To wit: set $H_1=C(p)\oplus C(1)=K_1$. For each $1<i\le\ell$,

  • if $\displaystyle\begin{cases}f(i)~~~~~~~\text{ is }\cong \\ f(i+1)\text{ is }\cong\\H_i,K_i=C(p^\alpha)\oplus C(p^\beta) \end{cases}$ then $\displaystyle\begin{cases}H_{i+1}=C(p^{\alpha+1})\oplus C(p^\beta)\\ K_{i+1}=C(p^{\alpha+1})\oplus C(p^\beta)\end{cases}$;

  • if $\displaystyle\begin{cases}f(i)~~~~~~~\text{ is }\cong \\ f(i+1)\text{ is }\not\cong\\H_i,K_i=C(p^\alpha)\oplus C(p^\beta) \end{cases}$ then $\displaystyle\begin{cases}H_{i+1}=C(p^\alpha)\oplus C(p^{\beta+1}) \\ K_{i+1}=C(p^{\alpha+1})\oplus C(p^\beta)\end{cases}$;

  • if $\displaystyle\begin{cases}f(i)~~~~~~~\text{ is }\not\cong \\ f(i+1)\text{ is }\not\cong\\H_i=C(p^\alpha)\oplus C(p^{\beta+1}) \\ K_i=C(p^{\alpha+1})\oplus C(p^\beta) \end{cases}$ then $\displaystyle\begin{cases}H_{i+1}=C(p^{\alpha+1})\oplus C(p^{\beta+1}) \\ K_{i+1}=C(p^{\alpha+2})\oplus C(p^\beta)\end{cases}$;

  • if $\displaystyle\begin{cases}f(i)~~~~~~~\text{ is }\not\cong \\ f(i+1)\text{ is }\cong\\H_i=C(p^\alpha)\oplus C(p^{\beta+1}) \\ K_i=C(p^{\alpha+1})\oplus C(p^\beta) \end{cases}$ then $\displaystyle\begin{cases}H_{i+1}=C(p^{\alpha+1})\oplus C(p^{\beta+1}) \\ K_{i+1}=C(p^{\alpha+1})\oplus C(p^{\beta+1})\end{cases}$.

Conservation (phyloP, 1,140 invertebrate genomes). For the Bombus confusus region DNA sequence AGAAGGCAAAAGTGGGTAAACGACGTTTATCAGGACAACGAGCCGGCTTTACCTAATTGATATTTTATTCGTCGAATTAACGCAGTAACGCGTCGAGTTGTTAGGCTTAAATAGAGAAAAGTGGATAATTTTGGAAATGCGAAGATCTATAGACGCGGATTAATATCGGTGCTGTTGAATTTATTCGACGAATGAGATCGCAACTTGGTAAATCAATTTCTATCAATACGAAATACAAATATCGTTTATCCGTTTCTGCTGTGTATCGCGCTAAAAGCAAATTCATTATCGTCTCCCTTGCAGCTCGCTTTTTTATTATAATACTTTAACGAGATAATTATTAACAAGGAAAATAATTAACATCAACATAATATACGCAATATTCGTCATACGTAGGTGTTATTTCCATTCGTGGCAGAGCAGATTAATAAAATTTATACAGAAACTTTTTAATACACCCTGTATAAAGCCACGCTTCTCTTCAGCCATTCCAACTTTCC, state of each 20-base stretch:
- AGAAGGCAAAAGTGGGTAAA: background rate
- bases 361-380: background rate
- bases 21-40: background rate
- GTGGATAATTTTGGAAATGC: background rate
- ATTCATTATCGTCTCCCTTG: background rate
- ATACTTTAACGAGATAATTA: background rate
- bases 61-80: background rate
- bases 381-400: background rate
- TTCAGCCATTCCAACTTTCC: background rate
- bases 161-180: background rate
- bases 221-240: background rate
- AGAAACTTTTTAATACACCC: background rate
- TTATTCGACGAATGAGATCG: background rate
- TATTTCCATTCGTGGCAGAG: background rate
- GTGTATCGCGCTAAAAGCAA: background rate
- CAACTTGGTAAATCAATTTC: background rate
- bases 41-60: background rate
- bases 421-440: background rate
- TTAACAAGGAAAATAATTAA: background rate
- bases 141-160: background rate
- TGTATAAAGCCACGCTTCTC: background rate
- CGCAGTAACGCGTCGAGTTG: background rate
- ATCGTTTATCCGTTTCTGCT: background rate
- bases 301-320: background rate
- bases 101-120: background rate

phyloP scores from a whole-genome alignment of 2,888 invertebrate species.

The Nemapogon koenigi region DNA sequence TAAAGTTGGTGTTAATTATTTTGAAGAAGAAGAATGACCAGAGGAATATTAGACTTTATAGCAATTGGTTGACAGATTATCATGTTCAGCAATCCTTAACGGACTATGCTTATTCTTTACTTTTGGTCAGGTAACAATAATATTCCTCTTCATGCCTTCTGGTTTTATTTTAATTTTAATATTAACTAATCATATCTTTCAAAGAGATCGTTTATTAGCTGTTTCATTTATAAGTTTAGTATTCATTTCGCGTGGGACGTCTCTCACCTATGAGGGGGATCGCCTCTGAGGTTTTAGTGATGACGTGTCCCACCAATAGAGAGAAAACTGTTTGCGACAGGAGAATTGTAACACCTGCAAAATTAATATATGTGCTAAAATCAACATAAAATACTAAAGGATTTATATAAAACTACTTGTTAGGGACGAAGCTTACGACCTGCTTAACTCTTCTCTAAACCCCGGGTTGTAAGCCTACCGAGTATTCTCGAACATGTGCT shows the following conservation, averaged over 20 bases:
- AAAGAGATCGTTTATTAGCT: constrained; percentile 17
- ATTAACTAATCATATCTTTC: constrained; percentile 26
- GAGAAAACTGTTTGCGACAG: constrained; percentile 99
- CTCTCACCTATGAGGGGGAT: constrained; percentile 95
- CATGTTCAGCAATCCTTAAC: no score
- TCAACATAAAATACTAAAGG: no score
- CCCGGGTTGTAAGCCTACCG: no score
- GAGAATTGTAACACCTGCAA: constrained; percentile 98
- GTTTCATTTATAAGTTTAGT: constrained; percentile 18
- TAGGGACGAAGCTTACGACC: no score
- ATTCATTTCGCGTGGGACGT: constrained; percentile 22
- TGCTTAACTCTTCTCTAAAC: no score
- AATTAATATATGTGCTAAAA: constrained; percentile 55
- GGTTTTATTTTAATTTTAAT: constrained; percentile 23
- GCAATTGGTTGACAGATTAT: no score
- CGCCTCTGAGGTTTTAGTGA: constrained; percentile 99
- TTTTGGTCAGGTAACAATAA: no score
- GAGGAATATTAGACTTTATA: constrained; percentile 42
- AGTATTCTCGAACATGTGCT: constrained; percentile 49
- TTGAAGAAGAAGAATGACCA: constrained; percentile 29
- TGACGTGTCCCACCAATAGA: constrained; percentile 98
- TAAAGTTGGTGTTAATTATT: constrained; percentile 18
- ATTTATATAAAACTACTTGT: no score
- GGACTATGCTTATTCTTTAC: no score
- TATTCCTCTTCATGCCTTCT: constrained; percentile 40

In other words, we create two paths in $\Bbb N^2$ starting at $(1,0)$: $\cong\to\cong$ and $\not\cong\to\not\cong$ correspond to adding the vector $(1,0)$ to both paths; $\cong\to\not\cong$ corresponds to adding $(0,1)$ and $(1,0)$ to the paths resp. and $\not\cong\to\cong$ corresponds to adding $(1,0)$ and $(1,0)$ to the paths resp.

As an example, for $p=2$ and $(f(i))_{i=1}^4=(\cong,\not\cong,\not\cong,\cong)$, we have for $C_8\oplus C_2$,

$$\begin{array}{|c|c|c|c|c|}\hline i & 1 & 2 & 3 & 4 \\ \hline H_i & C_2\oplus C_1 & C_2\oplus C_2 & C_4\oplus C_2 & C_8\oplus C_2 \\ \hline K_i & C_2\oplus C_1 & C_4\oplus C_1 & C_8\oplus C_1 & C_8\oplus C_2 \\ \hline \end{array}.$$

It is then easy to see, setting $H_0=C_1=K_0$ for convenience, that $$\frac{H_4}{H_3}\cong\frac{H_3}{H_2}\cong\frac{H_2}{H_1}\cong \frac{H_1}{H_0}\cong C_2\cong\frac{K_1}{K_0}\cong\frac{K_2}{K_1}\cong\frac{K_3}{K_2}\cong\frac{K_4}{K_3}, \\ H_1\cong K_1,\quad H_2\not\cong K_2,\quad H_3\not\cong K_3,\quad H_4\cong K_4.$$

Note that, for every positive integer and divisor, $d\mid n$, we view $C_d$ as a subgroup of $C_n$.

This extends Ted's examples so that every question is answered: every sequence can be realized, no subset of terms can be set isomorphic in order to force the other terms to be isomorphic, and this applies to chief series (since all subgroups of abelian groups are normal) which are examples of normal, subnormal, and composition series as well. All with finite abelian $p$-groups of two factors.

share|improve this answer

Your Answer

 
discard

By posting your answer, you agree to the privacy policy and terms of service.

Not the answer you're looking for? Browse other questions tagged or ask your own question.